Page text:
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EFSAS Session at International Conference on Global Organized Crime

Amsterdam, 1 December 20221

On December 1, the second edition of the 24h Conference on Global Organized Crime was launched. Hosted by a consortium of the Center for Information and Research on Organized Crime (CIROC), the Standing Group on Organized Crime (ECPR-SGOC), the International Association for the Study of Organized Crime (IASOC) and the Global Initiative against Transnational Organized Crime (GI-TOC), the virtual conference brought together more than 300 speakers from 45 countries to facilitate informed discussions about the latest research in the field of global organized crime.

As an entirely virtual event, the conference facilitated exchange in times of pandemic and travel restrictions and thereby helped to stipulate conversations between academics, researchers, practitioners, students and others interested in organized crime. Around 80 sessions covered a wide range of pressing issues, with topics ranging from cybercrime to criminal governance.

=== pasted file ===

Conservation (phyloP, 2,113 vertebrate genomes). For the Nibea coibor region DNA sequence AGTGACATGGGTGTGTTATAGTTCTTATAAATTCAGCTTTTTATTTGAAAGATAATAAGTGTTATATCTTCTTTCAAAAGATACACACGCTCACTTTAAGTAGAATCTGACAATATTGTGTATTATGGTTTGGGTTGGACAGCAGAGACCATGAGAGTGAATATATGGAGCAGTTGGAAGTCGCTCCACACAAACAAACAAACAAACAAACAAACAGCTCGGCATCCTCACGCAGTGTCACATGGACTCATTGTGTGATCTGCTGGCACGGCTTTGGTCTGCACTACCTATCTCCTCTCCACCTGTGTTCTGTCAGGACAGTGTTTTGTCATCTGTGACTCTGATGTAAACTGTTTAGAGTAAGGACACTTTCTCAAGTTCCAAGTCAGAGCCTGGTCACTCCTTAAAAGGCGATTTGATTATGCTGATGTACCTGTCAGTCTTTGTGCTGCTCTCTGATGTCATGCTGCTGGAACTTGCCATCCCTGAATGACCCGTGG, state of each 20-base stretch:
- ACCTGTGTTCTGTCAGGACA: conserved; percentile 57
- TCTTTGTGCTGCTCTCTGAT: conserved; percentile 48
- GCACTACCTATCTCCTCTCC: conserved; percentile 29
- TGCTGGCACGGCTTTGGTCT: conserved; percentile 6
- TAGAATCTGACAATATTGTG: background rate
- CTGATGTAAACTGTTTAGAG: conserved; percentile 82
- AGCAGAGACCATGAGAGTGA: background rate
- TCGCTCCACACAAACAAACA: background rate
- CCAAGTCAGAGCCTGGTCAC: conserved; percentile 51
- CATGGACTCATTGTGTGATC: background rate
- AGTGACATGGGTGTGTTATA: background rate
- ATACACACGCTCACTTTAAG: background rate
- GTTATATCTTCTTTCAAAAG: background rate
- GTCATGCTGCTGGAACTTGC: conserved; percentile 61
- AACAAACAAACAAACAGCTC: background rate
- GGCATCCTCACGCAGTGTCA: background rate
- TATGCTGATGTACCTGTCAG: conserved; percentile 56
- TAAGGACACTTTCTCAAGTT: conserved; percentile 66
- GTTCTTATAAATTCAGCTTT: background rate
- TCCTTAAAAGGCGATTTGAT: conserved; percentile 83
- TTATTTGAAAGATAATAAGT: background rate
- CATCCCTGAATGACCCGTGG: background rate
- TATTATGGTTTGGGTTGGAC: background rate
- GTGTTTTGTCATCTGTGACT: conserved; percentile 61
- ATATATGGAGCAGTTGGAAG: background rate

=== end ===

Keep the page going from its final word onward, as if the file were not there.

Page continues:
EFSAS speaking at the panel session focusing on “Narco-Terrorism in South Asia”


EFSAS spoke in the conference with a panel session focusing on the timely issue of “Narco-Terrorism in South Asia”. The session was dedicated to exploring the overlap between organized crime groups and terrorist groups, focusing on current dynamics in the South Asian region, and the situation in Afghanistan and Myanmar in particular. EFSAS’ research analysts Lisa Dudek and Celine Burke presented their research findings and discussed drug trends like an expanding market for amphetamine-type stimulants and the importance of a functioning State-framework for drug policies that center on the human aspects of drug production.

Moderated by EFSAS research analyst Aaron Magunna, the session was filled with interesting follow-up questions about the usefulness of concepts like the crime-terror nexus and the conceptualization of organized crime and terrorist groups as separate entities, while sparking a debate about possible international responses to the current South Asian trends in drug supply. Overall, the panel session was successful in transferring knowledge derived from research on the illicit drugs industry in South Asia, and stimulated awareness and critical engagement with the topic in an international setting.


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